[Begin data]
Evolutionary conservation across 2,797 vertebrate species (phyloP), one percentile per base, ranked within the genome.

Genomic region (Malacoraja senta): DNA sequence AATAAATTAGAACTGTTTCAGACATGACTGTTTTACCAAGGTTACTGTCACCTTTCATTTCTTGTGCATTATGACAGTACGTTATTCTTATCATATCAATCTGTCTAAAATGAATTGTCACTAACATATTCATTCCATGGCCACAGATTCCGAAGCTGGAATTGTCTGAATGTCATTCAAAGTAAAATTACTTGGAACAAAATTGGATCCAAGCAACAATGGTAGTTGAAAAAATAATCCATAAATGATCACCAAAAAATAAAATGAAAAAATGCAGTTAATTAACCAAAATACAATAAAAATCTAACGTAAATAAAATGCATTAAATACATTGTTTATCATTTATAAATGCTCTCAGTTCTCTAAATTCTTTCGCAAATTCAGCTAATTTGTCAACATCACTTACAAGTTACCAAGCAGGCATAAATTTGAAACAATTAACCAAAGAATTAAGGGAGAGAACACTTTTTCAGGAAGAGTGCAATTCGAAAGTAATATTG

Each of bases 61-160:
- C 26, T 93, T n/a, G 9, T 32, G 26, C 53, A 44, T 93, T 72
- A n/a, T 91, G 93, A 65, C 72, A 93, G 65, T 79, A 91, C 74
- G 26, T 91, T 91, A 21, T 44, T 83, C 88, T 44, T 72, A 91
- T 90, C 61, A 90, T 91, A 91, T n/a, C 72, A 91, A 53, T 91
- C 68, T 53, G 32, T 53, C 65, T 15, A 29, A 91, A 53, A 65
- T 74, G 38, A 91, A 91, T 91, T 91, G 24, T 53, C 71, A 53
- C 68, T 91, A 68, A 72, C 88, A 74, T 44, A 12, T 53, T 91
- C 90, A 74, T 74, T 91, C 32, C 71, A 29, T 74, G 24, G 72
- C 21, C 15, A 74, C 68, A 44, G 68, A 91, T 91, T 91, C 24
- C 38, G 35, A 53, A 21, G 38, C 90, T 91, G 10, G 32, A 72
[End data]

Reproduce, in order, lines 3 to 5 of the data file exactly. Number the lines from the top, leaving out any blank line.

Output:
Each of bases 61-160:
- C 26, T 93, T n/a, G 9, T 32, G 26, C 53, A 44, T 93, T 72
- A n/a, T 91, G 93, A 65, C 72, A 93, G 65, T 79, A 91, C 74